NAIROBI, July 24 (Xinhua) -- Small businesses in Kenya have turned out to be a domain of women as thousands start them to eke out a living.
The women are running all manner of businesses in the east African nation, thanks to mentorship from other women, resilience and ease in access to capital.
Some of the businesses the women are running include household goods shops, grocery stores, secondhand clothes, shoes and utensils stalls, food kiosks, fish mongering, grains stores, mobile money agencies, milk bars and salons.
The businesses stand out at shopping centers and markets in both urban and rural areas of the east African nation.
So dominant are the women traders that in markets and shopping centers in the capital Nairobi, one counts a handful of men-run businesses amongst tens of those operated by women.
At Muthurwa market in Nairobi, a survey on Tuesday showed that women dominate the businesses at the county government facility.
And so is the case in many suburbs like Kitengela, Donholm, Githurai, Rongai and Mlolongo on the outskirts of Nairobi.
Caorline Akoth, 47, is among thousands of women running small businesses in Kenya.
Akoth, who runs a shop in Kitengela, has been at it for over a decade, and has inspired several other women to join the trade.
"Running a business is not a bad idea at all for a woman because it gives you financial freedom, makes you productive and you spend your time well," she said on Tuesday.
She started the business with 2,000 shillings (20 U.S. dollars), capital her husband gave her.
"At first it was not easy and the shop collapsed twice because I had no experience in running such a business but my husband supported me," she said.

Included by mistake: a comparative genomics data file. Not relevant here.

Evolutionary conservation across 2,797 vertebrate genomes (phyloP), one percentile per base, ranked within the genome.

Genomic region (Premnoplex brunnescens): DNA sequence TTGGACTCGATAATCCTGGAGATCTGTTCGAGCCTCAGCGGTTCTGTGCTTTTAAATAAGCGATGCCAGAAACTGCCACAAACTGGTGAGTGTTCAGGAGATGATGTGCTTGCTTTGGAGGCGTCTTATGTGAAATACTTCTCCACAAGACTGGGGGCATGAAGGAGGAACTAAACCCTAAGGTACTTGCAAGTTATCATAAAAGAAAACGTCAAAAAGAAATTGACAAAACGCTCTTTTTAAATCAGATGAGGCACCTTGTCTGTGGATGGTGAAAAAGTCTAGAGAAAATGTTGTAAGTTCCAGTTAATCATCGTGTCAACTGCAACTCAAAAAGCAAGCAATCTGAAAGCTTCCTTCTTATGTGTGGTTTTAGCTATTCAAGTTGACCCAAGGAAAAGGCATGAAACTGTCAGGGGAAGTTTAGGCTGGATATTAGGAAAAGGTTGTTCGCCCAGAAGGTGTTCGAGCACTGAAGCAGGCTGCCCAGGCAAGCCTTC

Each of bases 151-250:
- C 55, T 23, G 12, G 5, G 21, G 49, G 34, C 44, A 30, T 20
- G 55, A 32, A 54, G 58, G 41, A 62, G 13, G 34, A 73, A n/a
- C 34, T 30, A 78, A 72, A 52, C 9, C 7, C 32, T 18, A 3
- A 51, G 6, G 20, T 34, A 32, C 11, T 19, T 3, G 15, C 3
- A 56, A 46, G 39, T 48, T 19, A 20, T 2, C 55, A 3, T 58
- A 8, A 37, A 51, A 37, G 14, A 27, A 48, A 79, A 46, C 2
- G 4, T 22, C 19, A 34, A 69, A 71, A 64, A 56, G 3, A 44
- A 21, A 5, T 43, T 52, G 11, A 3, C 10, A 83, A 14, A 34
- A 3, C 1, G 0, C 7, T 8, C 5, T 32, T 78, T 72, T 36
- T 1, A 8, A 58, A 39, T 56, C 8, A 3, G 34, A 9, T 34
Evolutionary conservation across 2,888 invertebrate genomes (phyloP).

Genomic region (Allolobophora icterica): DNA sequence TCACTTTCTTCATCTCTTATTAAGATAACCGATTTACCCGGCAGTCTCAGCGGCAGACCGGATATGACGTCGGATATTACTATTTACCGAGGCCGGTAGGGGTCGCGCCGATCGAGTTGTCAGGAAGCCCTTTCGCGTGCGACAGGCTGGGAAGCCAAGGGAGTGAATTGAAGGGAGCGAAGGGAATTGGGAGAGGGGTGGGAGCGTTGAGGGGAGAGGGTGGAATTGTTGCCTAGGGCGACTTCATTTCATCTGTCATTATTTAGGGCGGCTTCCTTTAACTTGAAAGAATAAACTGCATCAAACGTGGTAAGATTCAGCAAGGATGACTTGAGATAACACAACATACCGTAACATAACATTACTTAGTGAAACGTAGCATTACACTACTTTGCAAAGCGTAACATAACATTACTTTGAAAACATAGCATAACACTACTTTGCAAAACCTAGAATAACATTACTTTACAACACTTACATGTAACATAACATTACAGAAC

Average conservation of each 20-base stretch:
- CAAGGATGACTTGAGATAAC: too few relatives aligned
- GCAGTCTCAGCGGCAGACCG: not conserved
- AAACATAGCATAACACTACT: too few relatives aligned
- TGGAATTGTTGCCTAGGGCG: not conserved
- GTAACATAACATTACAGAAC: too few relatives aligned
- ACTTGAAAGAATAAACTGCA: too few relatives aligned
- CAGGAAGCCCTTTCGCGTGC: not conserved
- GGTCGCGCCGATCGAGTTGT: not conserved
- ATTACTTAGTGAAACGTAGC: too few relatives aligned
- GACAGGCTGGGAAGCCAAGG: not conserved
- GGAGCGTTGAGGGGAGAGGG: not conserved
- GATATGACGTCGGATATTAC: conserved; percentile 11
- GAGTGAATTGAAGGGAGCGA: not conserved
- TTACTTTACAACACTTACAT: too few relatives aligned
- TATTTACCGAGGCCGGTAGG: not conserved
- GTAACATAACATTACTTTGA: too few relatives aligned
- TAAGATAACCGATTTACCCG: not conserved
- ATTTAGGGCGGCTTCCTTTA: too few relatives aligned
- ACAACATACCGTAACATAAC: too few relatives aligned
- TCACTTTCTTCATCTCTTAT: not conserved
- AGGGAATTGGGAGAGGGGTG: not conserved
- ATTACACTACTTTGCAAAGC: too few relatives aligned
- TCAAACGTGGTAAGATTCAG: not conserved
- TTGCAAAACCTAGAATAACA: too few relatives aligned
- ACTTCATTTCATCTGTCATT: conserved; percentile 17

Akoth later joined two women's groups through which they started table-banking, a concept where members contribute money monthly or weekly and then take loans.
"Most of the women you see doing business are in groups, which either run a merry-go-round or a table-banking from where they easily get some 10 or 30 dollars to start or expand businesses," she said.
Besides the groups, the women are also able to access loans from micro-finance institutions, many of which target them thanks to their love for togetherness, making it easier to work with them.
Grace Mutuku, who runs a grocery store in Komarock on the east of Nairobi, said she started the business after being inspired by a colleague in a women's group.
Today, it's over five years since she got into business and her husband joined her after seeing the profits from the business.
"From a vegetable store, we now run also a household shop and a grains store. I man the shop, while he runs the others with the help of two workers," she said.
As the women in the informal sector firm their grip on small micro-enterprises, a majority of Kenyan men both in rural and urban areas have embraced motorbike taxi business.
In urban areas, a good number are into touting, construction work, motor vehicle mechanics, carpentry and welding.
There are about a million motorbikes in the east African nation, according to Motorcycle Assemblers Association of Kenya, most of which are operated by men, earning at least 10 dollars a day.
Ernest Manuyo, a business lecturer at Pioneer Institute in Nairobi, attributed the dominance of women in small businesses to their resilience and ready access to capital.
"Unlike men, women can access capital from various sources, which include their groups, financial institutions or from their men. But that is not enough, what stands out is that women have the patience to run small businesses unlike men," he said.
A 2016 survey done by the Kenya National Bureau of Statistics showed that out of the cumulative 7.41 million micro and small businesses surveyed in Kenya, some 6 million were run by women and majority of them were not registered.
The businesses, however, according to KNBS, were not only offering employment but also offered steady income.